If he can lay off the breaking ball in the dirt, that alone is worth .020 points. Of course, these are things that you work on in the minors when it doesn't count, but he is here now.

  • Mo' money, mo' money, mo' money.

    Catcher Jesus Montero, a 16-year-old Venezuelan phenom, had a painful tryout. Looking to get a jump on a base stealer from behind the plate, he reached too soon and was clobbered by minor-leaguer Jamar Hill's swing. Observers feared a broken arm as Montero writhed in pain, but that concern proved unwarranted. Montero could command more than the $1.4 million Dominican outfielder Fernando Martinez got last year at 16 if the Mets win the bidding when Montero is eligible in July

  • Classic.

    It's a good thing I no longer have internet access at home - this Heilman BS would make me rip my hair out.

    Down the stretch last year, Pedro was arguably the 4th best pitcher on the Mets. Of the guys in front of him, all of which had 2-or-under ERAs, one is 40 and throws one stinkin' pitch, another was traded for a pair of goggles and the third, people are now advocating, should be put in middle relief (or traded).

    Heilman was lights out last year, this winter and this Spring. Also, Omar promised him the starter's job AND traded away a perfectly decent pitcher for a sack of shit with two first names (Jorge Julio?). What's the guy gotta do to start a few games?

    Also - who wants to bet that George July loses at least 6 leads before the all-star break?

    - MikeinSpain
  • Tuesday, March 21, 2006

    !!! WARNING !!! Michael Smells BS

    Joe Benningo from the WFAN and Brandon Tierney from 1050 ESPN Radio reported a trade rumor that included Aaron Heilman and Xavier Nady for Alfonso Soriano. I do not think this holds much water at all because the Mets said they would only be interested only if the move was a steal, but it has to go deeper than that. He is a disaster waiting to happen in Shea Stadium and I am not just talking about defense. I think a Carlos Beltran 2005 type batting average from him in 2006 would be wishful thinking.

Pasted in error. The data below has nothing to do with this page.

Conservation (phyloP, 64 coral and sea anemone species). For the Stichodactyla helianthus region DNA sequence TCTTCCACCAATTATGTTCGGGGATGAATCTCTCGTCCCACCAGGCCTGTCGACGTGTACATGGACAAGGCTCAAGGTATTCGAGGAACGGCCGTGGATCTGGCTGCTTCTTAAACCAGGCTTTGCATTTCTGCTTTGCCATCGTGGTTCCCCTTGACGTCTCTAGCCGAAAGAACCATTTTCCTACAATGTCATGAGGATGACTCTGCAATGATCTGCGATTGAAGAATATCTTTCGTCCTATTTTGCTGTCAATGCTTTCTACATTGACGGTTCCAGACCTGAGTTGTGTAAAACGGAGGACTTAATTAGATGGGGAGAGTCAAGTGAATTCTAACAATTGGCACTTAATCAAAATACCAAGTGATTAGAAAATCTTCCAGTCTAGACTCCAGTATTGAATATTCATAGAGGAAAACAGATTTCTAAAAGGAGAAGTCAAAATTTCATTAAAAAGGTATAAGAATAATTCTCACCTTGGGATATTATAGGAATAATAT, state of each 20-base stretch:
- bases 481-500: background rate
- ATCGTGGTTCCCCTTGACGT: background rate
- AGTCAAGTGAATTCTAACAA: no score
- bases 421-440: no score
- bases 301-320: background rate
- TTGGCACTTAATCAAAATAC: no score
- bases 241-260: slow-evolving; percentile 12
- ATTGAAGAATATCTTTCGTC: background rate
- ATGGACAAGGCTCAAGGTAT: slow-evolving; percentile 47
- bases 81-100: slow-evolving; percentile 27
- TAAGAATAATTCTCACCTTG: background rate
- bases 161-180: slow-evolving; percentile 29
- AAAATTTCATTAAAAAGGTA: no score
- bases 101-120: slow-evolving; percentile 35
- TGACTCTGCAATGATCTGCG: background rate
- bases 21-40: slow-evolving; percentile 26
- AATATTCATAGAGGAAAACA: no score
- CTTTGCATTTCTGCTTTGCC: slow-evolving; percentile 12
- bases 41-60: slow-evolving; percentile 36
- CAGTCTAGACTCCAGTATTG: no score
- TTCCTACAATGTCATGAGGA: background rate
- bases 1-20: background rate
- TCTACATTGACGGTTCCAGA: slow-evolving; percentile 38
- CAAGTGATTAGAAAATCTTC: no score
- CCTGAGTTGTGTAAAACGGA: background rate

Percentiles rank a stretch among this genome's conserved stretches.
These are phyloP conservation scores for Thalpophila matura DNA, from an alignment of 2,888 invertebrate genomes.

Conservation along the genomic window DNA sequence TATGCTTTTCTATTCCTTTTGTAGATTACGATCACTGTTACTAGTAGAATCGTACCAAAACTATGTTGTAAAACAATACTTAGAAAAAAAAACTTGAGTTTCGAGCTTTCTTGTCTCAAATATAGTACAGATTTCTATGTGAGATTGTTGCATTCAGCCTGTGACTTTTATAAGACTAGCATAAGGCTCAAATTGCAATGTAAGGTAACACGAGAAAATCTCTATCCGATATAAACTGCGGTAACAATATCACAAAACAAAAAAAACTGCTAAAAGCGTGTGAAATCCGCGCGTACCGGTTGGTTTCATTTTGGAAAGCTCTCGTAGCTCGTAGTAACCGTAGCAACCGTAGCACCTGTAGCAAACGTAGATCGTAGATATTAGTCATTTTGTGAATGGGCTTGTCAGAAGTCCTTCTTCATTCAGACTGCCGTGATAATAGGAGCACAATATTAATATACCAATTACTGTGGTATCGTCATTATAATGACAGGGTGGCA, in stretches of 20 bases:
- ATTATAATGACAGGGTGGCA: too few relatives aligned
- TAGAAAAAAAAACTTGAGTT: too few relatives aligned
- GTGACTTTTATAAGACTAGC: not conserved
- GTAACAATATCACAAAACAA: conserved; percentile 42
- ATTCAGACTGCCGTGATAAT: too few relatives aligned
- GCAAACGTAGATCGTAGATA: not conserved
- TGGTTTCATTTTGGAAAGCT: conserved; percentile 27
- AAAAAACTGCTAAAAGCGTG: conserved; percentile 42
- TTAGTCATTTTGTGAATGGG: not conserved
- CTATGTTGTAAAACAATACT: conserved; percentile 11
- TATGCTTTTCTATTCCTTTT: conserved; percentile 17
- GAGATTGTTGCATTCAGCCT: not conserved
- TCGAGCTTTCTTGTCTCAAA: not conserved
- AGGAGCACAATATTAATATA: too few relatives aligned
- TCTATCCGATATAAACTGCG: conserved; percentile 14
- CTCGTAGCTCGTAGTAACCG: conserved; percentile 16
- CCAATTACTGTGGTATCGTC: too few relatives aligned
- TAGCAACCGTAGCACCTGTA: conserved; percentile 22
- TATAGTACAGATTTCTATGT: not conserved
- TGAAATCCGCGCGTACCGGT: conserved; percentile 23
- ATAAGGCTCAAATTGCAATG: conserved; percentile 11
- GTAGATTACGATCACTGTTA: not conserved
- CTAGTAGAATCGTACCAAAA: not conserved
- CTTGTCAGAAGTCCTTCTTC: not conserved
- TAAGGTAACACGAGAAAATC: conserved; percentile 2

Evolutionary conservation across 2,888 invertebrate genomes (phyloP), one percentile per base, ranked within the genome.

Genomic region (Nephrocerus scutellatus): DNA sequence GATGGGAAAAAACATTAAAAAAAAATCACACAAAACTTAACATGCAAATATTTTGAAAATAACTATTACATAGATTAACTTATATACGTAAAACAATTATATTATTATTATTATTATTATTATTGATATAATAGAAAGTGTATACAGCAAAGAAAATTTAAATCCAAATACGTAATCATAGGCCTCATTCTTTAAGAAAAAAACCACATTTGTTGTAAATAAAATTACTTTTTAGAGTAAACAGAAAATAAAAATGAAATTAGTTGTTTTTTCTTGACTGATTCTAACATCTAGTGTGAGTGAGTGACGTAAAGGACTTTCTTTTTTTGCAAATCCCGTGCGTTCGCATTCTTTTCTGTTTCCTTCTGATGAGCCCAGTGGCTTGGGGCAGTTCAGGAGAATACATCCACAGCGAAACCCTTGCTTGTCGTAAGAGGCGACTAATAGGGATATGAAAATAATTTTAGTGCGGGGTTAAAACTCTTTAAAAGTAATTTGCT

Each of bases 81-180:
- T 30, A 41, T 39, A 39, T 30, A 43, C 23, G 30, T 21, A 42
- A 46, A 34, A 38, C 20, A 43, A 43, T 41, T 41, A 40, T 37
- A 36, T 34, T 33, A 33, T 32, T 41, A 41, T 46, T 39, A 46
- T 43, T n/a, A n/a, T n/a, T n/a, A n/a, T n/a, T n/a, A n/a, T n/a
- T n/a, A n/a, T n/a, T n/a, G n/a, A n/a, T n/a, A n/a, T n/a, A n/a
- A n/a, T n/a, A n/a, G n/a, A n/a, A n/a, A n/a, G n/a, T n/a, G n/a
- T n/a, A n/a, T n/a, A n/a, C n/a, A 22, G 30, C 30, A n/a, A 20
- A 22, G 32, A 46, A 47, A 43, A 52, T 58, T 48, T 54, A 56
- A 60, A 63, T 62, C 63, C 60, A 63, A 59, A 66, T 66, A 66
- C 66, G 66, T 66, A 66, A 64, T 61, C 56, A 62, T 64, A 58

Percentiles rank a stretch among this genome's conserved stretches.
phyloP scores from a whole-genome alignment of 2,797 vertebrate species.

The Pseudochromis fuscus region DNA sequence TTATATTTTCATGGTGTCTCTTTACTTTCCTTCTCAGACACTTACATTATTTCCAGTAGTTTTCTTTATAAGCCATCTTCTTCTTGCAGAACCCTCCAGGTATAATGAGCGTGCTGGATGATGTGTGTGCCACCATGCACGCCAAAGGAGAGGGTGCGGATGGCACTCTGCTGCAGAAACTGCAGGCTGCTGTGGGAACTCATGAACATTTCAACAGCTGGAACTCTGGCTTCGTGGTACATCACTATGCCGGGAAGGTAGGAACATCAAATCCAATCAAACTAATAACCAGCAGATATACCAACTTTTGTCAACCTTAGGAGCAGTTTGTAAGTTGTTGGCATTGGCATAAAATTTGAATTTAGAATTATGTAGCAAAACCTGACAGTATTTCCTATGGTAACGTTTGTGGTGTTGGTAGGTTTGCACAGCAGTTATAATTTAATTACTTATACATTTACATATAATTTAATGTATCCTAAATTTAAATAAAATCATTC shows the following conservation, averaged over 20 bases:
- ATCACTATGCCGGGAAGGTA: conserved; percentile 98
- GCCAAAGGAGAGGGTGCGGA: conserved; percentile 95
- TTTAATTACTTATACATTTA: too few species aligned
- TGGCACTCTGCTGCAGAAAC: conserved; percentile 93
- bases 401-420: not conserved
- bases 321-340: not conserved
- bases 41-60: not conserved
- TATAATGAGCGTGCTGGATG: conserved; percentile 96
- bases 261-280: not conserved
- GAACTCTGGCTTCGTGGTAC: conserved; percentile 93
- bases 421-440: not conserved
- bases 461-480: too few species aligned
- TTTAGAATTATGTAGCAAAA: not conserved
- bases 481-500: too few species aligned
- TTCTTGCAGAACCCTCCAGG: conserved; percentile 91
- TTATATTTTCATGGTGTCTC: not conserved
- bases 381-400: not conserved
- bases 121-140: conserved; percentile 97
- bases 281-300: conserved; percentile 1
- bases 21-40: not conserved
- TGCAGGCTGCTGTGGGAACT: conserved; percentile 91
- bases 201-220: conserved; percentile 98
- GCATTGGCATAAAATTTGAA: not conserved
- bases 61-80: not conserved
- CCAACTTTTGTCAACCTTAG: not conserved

Not that Nady would be a huge loss and that the Mets could not replace Heilman, but Aaron is young and versatile and could be very, very important to any Mets playoff push. Although Heilman may be much less of a sexy name to most fans, he could be much more important than Soriano ever would be to a 2006 run. Let us not forget, the Mets offense is not the question mark. The question marks surround around the rotation's health and the bullpen's effectiveness. Heilman goes a long way to help fill either one of those needs and trading him for Soriano is completely counterintuitive to what Mets are trying to wrap up in the next few weeks before the season.

    This rumor sounds completely false.

    Viva Japón

    The World Baseball Classic is over and I'm disappointed. Watching some real baseball and going to back to watching Spring Training games is going to be rough (not that I can even watch the ones not on channel 11). The WBC gave us all some phenomenal baseball games and upstart teams with few to no Major League players beating the behemoths and making it to the finals. Korea was undefeated until their semi-final loss against the eventual winner of the WPC in Japan and really was the big story for me for most of the tournament.